Quanergy is seeking new capital, and Eldada said about a third of the investment would come from China. He declined to name the potential investors. Asked if Samsung and Sensata would participate in a new funding round, he said, they had “grabbed all they intended to grab.”
Bloomberg also spoke to a half-dozen former employees, all of whom asked to remain anonymous, most of them citing the fear of retaliation. They said execution was a consistent problem at Quanergy. Several former employees described Eldada as a combustible and intimidating presence, stymying debate about product development and seeing any disagreement as intolerable dissent. When asked about this, Eldada pointed to a framed placard listing the firm’s core values, which include teamwork, transparency, intellectual honesty and empowerment. “You will find that the level of happiness is high,” he said.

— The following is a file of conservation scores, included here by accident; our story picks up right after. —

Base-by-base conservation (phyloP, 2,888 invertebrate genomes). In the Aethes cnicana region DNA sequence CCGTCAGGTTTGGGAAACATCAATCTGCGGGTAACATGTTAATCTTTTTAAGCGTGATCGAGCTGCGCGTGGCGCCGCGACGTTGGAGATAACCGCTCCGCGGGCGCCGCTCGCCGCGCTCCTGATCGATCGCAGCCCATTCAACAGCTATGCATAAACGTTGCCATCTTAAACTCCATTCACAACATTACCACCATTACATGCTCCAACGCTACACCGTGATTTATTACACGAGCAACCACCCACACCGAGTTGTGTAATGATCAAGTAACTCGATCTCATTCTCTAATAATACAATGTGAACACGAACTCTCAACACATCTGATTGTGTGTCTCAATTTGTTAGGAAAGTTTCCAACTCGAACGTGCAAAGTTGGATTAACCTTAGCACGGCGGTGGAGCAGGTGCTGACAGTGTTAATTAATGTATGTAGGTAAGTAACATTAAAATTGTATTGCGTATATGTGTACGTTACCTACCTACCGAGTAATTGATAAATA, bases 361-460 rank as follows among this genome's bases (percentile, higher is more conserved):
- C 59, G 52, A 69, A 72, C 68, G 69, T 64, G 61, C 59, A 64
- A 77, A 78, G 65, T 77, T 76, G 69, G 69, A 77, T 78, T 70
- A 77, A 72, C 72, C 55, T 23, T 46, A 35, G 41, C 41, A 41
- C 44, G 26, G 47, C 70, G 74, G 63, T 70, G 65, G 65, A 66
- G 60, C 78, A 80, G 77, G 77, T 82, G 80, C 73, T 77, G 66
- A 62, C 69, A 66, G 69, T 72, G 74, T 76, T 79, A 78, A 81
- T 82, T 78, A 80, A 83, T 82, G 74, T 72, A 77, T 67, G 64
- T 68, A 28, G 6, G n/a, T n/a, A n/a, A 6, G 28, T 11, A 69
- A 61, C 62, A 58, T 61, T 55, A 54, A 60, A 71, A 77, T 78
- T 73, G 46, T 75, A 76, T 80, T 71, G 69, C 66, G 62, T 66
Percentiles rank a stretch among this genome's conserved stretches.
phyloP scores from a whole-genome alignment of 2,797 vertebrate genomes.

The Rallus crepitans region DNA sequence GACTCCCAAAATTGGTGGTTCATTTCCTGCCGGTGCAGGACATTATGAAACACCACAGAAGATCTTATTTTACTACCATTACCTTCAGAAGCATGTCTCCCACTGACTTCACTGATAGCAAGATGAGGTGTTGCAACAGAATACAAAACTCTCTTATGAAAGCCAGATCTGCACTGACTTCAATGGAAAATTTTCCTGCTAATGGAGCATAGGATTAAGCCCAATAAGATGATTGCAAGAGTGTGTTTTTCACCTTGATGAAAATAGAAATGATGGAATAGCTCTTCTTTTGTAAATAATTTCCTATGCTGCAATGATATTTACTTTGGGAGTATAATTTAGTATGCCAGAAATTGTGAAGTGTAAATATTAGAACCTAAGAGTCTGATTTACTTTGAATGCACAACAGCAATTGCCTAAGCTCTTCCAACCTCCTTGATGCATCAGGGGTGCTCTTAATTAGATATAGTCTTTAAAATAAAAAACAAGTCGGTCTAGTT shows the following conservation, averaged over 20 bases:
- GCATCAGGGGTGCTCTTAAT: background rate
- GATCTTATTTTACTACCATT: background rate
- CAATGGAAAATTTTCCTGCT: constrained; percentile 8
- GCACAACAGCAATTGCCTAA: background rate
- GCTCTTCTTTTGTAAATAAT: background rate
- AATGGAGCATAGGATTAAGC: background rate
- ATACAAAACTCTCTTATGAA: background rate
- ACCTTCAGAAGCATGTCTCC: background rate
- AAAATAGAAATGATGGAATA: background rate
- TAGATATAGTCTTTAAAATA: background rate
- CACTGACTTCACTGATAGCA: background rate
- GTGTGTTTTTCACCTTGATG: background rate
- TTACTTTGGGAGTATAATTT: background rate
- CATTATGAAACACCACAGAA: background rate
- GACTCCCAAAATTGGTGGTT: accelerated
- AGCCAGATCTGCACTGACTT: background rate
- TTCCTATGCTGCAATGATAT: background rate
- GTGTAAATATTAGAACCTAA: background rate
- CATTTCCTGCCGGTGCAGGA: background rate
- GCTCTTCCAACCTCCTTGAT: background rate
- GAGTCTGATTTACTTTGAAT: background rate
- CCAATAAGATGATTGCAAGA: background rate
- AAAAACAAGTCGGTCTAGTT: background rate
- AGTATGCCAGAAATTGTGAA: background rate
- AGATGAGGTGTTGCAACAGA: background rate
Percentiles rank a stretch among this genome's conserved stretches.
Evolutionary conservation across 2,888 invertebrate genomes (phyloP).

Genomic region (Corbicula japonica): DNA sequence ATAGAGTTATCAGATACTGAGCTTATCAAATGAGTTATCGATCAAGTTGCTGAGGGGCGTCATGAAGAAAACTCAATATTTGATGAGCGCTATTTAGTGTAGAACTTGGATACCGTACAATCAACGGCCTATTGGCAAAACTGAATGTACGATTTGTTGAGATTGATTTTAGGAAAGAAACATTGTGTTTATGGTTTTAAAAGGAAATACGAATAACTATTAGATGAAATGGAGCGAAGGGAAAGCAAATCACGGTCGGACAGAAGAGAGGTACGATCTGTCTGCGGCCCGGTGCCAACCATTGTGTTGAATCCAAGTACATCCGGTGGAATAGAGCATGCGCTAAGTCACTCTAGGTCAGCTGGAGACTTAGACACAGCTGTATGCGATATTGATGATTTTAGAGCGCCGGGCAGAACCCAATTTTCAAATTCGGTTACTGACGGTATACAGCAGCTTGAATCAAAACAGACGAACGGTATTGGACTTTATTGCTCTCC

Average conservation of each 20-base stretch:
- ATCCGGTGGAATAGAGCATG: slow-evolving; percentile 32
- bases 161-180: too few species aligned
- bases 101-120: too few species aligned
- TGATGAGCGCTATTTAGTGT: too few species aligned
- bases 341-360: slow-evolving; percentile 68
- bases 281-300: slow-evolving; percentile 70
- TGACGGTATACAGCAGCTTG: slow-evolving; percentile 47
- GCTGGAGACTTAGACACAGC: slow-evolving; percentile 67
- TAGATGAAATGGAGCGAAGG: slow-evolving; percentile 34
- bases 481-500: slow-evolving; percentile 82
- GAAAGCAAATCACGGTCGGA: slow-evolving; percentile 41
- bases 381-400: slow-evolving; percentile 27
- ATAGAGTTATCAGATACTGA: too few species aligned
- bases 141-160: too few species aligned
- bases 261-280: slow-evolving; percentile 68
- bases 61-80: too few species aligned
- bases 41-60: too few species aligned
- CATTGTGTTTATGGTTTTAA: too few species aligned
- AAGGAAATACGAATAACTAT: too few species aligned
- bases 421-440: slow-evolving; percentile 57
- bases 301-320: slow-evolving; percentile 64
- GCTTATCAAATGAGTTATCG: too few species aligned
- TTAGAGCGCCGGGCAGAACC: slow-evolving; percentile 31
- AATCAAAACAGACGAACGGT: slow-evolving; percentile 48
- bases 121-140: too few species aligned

Bloomberg News also spoke to current and former business partners, as well as more than a dozen people in the industry, who also described signs of trouble at the company. Most asked to remain anonymous to speak frankly about sensitive business arrangements.
Quanergy’s critics said the distance between its rhetoric and reality has widened. One former employee said he never saw a single device come off the line at Quanergy that met all of its stated specifications, an allegation the company denies. Morale has been flagging for well over a year, said several former employees who are in contact with current staff members. In July, Ryan Field, a senior employee who was in charge of Quanergy’s development of a chip designed specifically for lidar, told the company he was leaving. Eldada described Field’s departure as a blow, but said it was amicable. Field declined to comment.
With assistance from Gabrielle Coppola, Alex Barinka, and Masatsugu Horie